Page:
(Bloomberg) -- Taiwanese President Tsai Ing-wen warned against continued threats from China, signaling a hard line despite her recent election losses to the island’s more Beijing-friendly party.
“The election result doesn’t mean the Taiwanese people want to abandon sovereignty, nor does it mean the Taiwanese people will give up Taiwan’s autonomy,” Tsai said Tuesday in a New Year’s Day address. “We are facing national safety threats and risks, particularly from China.”
The speech was Tsai’s first major address since her party -- the pro-independence Democratic Progressive Party -- suffered a resounding defeat to the Kuomintang in local elections in November. China, which views Taiwan as a province, cut off communications with the island after the DPP swept the KMT from power in 2016 and upended rapprochement talks between the two sides.
Chinese President Xi Jinping was slated to deliver his own remarks on Taiwan on Wednesday. The speech was intended to mark the 40th anniversary of a landmark Beijing overture to Taipei after the U.S. and China established relations.
The scale of the DPP’s electoral defeat on Nov. 24 was far greater than forecast, with the party losing seven cities and counties of the 13 the party had held. Tsai has just over a year to win back public support before presidential elections in January 2020.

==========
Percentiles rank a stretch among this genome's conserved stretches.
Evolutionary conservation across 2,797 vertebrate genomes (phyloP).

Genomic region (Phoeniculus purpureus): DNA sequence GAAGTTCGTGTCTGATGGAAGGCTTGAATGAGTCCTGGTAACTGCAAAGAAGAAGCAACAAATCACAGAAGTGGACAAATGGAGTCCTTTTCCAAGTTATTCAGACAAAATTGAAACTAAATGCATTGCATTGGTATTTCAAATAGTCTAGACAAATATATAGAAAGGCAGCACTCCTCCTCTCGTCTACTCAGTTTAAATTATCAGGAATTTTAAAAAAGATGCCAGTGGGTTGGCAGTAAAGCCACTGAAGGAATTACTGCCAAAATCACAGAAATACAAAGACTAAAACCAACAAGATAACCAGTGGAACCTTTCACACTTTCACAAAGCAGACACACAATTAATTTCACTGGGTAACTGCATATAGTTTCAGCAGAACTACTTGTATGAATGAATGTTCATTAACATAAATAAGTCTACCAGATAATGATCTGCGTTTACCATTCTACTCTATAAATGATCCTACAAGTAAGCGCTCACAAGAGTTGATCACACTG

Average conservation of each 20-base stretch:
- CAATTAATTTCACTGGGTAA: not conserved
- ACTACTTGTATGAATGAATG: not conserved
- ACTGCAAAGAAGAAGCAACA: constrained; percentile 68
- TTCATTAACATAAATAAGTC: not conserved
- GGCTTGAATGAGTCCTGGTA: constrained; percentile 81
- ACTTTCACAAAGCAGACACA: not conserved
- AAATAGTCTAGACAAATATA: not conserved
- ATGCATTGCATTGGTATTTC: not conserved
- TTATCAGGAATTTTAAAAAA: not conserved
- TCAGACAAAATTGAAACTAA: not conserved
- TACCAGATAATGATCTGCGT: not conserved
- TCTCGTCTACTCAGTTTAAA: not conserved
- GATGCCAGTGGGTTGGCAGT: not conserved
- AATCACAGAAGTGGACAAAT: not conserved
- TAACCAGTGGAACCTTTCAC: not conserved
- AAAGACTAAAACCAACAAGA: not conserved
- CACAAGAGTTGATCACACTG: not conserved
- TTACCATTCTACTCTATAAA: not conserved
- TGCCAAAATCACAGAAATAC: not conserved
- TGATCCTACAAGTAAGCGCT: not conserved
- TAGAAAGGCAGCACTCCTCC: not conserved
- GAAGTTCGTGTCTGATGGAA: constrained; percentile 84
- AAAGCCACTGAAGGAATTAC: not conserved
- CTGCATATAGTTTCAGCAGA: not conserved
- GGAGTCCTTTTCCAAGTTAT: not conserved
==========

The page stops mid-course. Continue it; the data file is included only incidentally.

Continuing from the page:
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Tsai touted new measures to entice Taiwanese companies to return from the mainland, a counteroffensive against Chinese efforts to attract the island’s investors. The incentives, which took effect Tuesday and will last three years, include two years of free rent in industrial zones developed by Taiwan’s economic ministry, supplies of basic utilities and low interest rates.
“Cross-strait interactions need to be healthy and normal,” Tsai said. “These interactions can’t based on vague political preconditions, or forced passwords. We are not against normal interactions between Taiwan and China.”
Taiwan will establish three “safety nets” to safeguard local livelihoods, information technology and communications -- including preventing “fake news” -- and democracy, Tsai said.
The KMT -- the party that lost the Chinese Civil War against the Communists 70 years ago -- supports stronger ties and eventual unification with the mainland. The Chinese authorities would welcome its return to power, since Tsai continues to refuse its negotiating framework that both sides belong to “one China.”
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The U.S.-China trade war would also impact Taiwan’s industrial development and financial stability, she said.
Tensions over the island have increased amid the trade spat, with Trump administration moves to support Taiwan -- including sending warships through the Taiwan Strait, and approving legislation to allow high-level diplomatic visits to Taipei -- drawing China’s ire.
To contact the reporter on this story: Chinmei Sung in Taipei at firstname.lastname@example.org
To contact the editors responsible for this story: Brendan Scott at email@example.com, Karen Leigh
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